An answer to paraphyly?

Tom DiBenedetto tdib at UMICH.EDU
Mon Jun 16 11:51:15 CDT 1997


On Mon, 16 Jun 1997 07:00:17 -0500, Thomas G. Lammers wrote:

someone else opined:
>>When it comes time to describe these two entities one would naturally
>>describe two distinct species. Their common ancestor would be the homogenous
>>population prior to the separation, NOT one of the extant taxa. There is no
>>way to my mind that one of the two groups can be described as an ancestor to
>>anything and certainly not to each other.
>
>This is EXACTLY the sort of thinking I have been speaking about!   This
>seems so divorced from REALITY.

I beg to differ.  Consider the meaning of the word "ancestor". It is
a type of historical relationship, irresepctive of amount of
similarity. In historical systematics, we try to represent
*relationships*; similarity is merely a source of *evidence*.  The
ancestral population is (yes, really reallly is) ancestral to the two
descendant populations.
There is *nothing* different about the relationship between the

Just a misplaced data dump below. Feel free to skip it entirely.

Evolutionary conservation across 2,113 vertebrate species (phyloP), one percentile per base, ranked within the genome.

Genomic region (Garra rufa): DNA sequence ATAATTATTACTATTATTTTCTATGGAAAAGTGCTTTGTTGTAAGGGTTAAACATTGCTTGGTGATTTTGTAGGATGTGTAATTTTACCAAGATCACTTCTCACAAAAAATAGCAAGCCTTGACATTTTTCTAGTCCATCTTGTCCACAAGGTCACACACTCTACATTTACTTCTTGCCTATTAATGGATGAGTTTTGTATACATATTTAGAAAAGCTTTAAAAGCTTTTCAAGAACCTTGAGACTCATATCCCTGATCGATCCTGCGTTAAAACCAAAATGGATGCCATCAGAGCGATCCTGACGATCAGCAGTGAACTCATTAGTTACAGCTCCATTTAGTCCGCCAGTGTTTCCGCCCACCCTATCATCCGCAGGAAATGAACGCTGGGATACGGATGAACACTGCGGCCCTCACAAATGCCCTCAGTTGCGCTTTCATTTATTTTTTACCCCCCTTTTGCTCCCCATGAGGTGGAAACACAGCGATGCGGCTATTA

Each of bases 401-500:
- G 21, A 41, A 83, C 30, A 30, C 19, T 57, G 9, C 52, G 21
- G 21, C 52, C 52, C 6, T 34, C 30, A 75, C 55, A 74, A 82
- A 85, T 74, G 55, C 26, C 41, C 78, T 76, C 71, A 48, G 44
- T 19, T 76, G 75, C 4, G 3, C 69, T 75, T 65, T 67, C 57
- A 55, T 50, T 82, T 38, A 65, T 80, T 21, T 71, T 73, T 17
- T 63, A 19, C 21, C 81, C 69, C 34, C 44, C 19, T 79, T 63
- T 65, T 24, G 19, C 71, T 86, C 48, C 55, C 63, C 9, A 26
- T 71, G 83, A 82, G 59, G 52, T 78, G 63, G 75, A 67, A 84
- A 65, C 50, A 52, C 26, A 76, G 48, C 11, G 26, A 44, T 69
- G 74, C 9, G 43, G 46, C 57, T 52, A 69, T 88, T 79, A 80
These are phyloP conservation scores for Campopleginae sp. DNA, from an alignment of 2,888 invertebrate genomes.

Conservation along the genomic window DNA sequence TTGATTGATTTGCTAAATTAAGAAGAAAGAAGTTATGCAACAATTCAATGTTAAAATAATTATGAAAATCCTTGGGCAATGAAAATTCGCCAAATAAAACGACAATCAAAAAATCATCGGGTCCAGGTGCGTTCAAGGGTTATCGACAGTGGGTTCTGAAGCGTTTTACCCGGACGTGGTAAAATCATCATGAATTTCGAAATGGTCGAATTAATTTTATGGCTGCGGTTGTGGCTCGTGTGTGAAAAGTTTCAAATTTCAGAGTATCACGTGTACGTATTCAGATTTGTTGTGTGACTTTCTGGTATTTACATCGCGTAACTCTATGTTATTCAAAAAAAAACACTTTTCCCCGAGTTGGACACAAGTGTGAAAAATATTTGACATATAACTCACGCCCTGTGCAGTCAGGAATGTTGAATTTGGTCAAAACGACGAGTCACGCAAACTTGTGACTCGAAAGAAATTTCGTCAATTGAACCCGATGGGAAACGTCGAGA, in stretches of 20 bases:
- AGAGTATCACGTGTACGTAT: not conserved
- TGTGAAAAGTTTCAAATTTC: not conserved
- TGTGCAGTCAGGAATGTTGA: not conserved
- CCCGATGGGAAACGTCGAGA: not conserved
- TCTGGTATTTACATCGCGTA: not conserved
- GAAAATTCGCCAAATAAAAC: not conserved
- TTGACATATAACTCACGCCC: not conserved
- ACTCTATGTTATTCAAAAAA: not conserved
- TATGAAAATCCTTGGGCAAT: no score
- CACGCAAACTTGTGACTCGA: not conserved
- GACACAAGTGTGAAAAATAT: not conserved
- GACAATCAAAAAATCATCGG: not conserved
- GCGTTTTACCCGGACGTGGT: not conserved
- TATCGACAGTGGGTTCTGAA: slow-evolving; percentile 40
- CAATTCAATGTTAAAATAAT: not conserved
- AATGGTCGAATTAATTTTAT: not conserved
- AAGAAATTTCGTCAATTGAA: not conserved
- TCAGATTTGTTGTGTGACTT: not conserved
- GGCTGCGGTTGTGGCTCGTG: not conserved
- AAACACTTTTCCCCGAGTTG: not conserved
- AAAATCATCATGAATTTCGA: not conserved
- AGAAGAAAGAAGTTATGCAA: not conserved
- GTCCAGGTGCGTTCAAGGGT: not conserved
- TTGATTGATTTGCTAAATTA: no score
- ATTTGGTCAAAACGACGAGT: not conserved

ancestor with one descendant and the ancestor with the other. That
there is no evidence to illuminate the full set of REAL historical
relationships is unfortunate, but it doesnt change the nature of the
real relationships.

>Okay, let's get down to brass tacks, a concrete example.

[snip, standard example of peripheral isolate which evolves apomorphy
while rest of species doesnt]

>BUT... what if we could travel back in time and collect specimens of tthose
>mainland populations BEFORE dispersal and establishment of P. fernandeziana?
>Back in the herbarium, we compare our time-machine-retrieved specimens to
>current ones.  Do we say, "Jeepers!  These specimens from 500,000 B.C (or
>whatever)  are a whole different species!  Look at how different they were
>before Planta fernandeziana diverged"?
>
>I think not.

No probably not,,,because the character data is not informative to
the actual branching pattern (the relationships amongst populations
through space and time).
We will never be able to discover everything that happened.
While you are in your time machine, why not just watch what happened.
You wouldnt need character analysis then, and you could simply, and
accurately represent the FACT that at time X there was one
population, and it gave rise over time to two populations. Both of
the two are equally descendants of the one. To claim that one
contemporary species is the ancestor of another strikes me as *very*
divorced from reality, or at least from the meaning of the word
"ancestor".




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